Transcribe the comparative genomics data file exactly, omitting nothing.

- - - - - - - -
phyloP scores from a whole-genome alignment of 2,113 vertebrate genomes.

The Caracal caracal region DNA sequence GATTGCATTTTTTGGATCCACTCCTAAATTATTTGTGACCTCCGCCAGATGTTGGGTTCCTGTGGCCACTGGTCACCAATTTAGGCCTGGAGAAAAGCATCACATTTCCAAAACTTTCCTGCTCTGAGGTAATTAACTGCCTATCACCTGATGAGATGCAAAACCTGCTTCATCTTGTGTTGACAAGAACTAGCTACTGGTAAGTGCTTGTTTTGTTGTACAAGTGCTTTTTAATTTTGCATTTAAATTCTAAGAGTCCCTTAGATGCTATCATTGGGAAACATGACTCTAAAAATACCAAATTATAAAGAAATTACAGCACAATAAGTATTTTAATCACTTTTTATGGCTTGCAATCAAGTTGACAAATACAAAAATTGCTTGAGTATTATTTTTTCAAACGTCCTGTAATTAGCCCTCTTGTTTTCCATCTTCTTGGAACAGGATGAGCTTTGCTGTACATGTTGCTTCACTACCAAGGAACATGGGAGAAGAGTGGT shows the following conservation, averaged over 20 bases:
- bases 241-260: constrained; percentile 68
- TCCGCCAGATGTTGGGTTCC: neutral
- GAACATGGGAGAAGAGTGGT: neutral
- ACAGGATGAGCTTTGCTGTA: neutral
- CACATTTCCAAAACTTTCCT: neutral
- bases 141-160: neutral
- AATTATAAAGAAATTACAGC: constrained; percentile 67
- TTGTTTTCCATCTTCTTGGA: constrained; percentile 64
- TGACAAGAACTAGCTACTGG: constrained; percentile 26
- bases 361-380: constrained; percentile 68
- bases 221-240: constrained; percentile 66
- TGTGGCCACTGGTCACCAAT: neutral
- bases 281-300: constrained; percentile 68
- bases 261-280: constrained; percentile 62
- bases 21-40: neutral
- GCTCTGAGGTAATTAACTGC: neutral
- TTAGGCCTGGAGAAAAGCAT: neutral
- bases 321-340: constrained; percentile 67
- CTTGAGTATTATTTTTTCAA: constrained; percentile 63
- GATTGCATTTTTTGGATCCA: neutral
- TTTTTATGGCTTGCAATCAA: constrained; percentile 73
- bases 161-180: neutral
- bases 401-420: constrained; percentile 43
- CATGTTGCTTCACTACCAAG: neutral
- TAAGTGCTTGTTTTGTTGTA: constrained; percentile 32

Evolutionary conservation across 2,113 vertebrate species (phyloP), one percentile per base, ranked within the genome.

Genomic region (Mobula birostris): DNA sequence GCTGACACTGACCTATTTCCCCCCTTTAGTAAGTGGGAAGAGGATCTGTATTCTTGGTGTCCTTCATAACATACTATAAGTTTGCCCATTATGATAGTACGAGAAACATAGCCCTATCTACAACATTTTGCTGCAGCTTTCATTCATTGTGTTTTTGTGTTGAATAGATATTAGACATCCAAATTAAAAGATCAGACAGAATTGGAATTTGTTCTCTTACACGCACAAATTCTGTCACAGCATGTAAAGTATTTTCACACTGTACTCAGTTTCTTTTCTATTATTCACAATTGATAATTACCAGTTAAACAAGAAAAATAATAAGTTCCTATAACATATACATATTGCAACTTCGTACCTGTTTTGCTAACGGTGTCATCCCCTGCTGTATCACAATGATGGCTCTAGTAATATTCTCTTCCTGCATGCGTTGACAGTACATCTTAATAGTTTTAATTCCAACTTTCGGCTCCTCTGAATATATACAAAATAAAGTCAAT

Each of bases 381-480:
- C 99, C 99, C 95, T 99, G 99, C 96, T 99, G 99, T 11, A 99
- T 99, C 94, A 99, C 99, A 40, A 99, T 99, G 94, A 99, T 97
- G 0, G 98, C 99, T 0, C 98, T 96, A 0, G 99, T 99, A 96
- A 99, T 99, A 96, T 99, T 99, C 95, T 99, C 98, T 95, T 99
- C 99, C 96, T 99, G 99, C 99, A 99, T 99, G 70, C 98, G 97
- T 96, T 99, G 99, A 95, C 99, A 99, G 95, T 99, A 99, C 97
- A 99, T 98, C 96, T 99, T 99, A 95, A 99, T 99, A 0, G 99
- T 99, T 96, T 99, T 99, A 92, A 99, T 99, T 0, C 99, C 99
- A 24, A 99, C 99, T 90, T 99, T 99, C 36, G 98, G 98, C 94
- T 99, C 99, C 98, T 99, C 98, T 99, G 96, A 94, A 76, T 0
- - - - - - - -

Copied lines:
phyloP scores from a whole-genome alignment of 2,113 vertebrate genomes.

The Caracal caracal region DNA sequence GATTGCATTTTTTGGATCCACTCCTAAATTATTTGTGACCTCCGCCAGATGTTGGGTTCCTGTGGCCACTGGTCACCAATTTAGGCCTGGAGAAAAGCATCACATTTCCAAAACTTTCCTGCTCTGAGGTAATTAACTGCCTATCACCTGATGAGATGCAAAACCTGCTTCATCTTGTGTTGACAAGAACTAGCTACTGGTAAGTGCTTGTTTTGTTGTACAAGTGCTTTTTAATTTTGCATTTAAATTCTAAGAGTCCCTTAGATGCTATCATTGGGAAACATGACTCTAAAAATACCAAATTATAAAGAAATTACAGCACAATAAGTATTTTAATCACTTTTTATGGCTTGCAATCAAGTTGACAAATACAAAAATTGCTTGAGTATTATTTTTTCAAACGTCCTGTAATTAGCCCTCTTGTTTTCCATCTTCTTGGAACAGGATGAGCTTTGCTGTACATGTTGCTTCACTACCAAGGAACATGGGAGAAGAGTGGT shows the following conservation, averaged over 20 bases:
- bases 241-260: constrained; percentile 68
- TCCGCCAGATGTTGGGTTCC: neutral
- GAACATGGGAGAAGAGTGGT: neutral
- ACAGGATGAGCTTTGCTGTA: neutral
- CACATTTCCAAAACTTTCCT: neutral
- bases 141-160: neutral
- AATTATAAAGAAATTACAGC: constrained; percentile 67
- TTGTTTTCCATCTTCTTGGA: constrained; percentile 64
- TGACAAGAACTAGCTACTGG: constrained; percentile 26
- bases 361-380: constrained; percentile 68
- bases 221-240: constrained; percentile 66
- TGTGGCCACTGGTCACCAAT: neutral
- bases 281-300: constrained; percentile 68
- bases 261-280: constrained; percentile 62
- bases 21-40: neutral
- GCTCTGAGGTAATTAACTGC: neutral
- TTAGGCCTGGAGAAAAGCAT: neutral
- bases 321-340: constrained; percentile 67
- CTTGAGTATTATTTTTTCAA: constrained; percentile 63
- GATTGCATTTTTTGGATCCA: neutral
- TTTTTATGGCTTGCAATCAA: constrained; percentile 73
- bases 161-180: neutral
- bases 401-420: constrained; percentile 43
- CATGTTGCTTCACTACCAAG: neutral
- TAAGTGCTTGTTTTGTTGTA: constrained; percentile 32

Evolutionary conservation across 2,113 vertebrate species (phyloP), one percentile per base, ranked within the genome.

Genomic region (Mobula birostris): DNA sequence GCTGACACTGACCTATTTCCCCCCTTTAGTAAGTGGGAAGAGGATCTGTATTCTTGGTGTCCTTCATAACATACTATAAGTTTGCCCATTATGATAGTACGAGAAACATAGCCCTATCTACAACATTTTGCTGCAGCTTTCATTCATTGTGTTTTTGTGTTGAATAGATATTAGACATCCAAATTAAAAGATCAGACAGAATTGGAATTTGTTCTCTTACACGCACAAATTCTGTCACAGCATGTAAAGTATTTTCACACTGTACTCAGTTTCTTTTCTATTATTCACAATTGATAATTACCAGTTAAACAAGAAAAATAATAAGTTCCTATAACATATACATATTGCAACTTCGTACCTGTTTTGCTAACGGTGTCATCCCCTGCTGTATCACAATGATGGCTCTAGTAATATTCTCTTCCTGCATGCGTTGACAGTACATCTTAATAGTTTTAATTCCAACTTTCGGCTCCTCTGAATATATACAAAATAAAGTCAAT

Each of bases 381-480:
- C 99, C 99, C 95, T 99, G 99, C 96, T 99, G 99, T 11, A 99
- T 99, C 94, A 99, C 99, A 40, A 99, T 99, G 94, A 99, T 97
- G 0, G 98, C 99, T 0, C 98, T 96, A 0, G 99, T 99, A 96
- A 99, T 99, A 96, T 99, T 99, C 95, T 99, C 98, T 95, T 99
- C 99, C 96, T 99, G 99, C 99, A 99, T 99, G 70, C 98, G 97
- T 96, T 99, G 99, A 95, C 99, A 99, G 95, T 99, A 99, C 97
- A 99, T 98, C 96, T 99, T 99, A 95, A 99, T 99, A 0, G 99
- T 99, T 96, T 99, T 99, A 92, A 99, T 99, T 0, C 99, C 99
- A 24, A 99, C 99, T 90, T 99, T 99, C 36, G 98, G 98, C 94
- T 99, C 99, C 98, T 99, C 98, T 99, G 96, A 94, A 76, T 0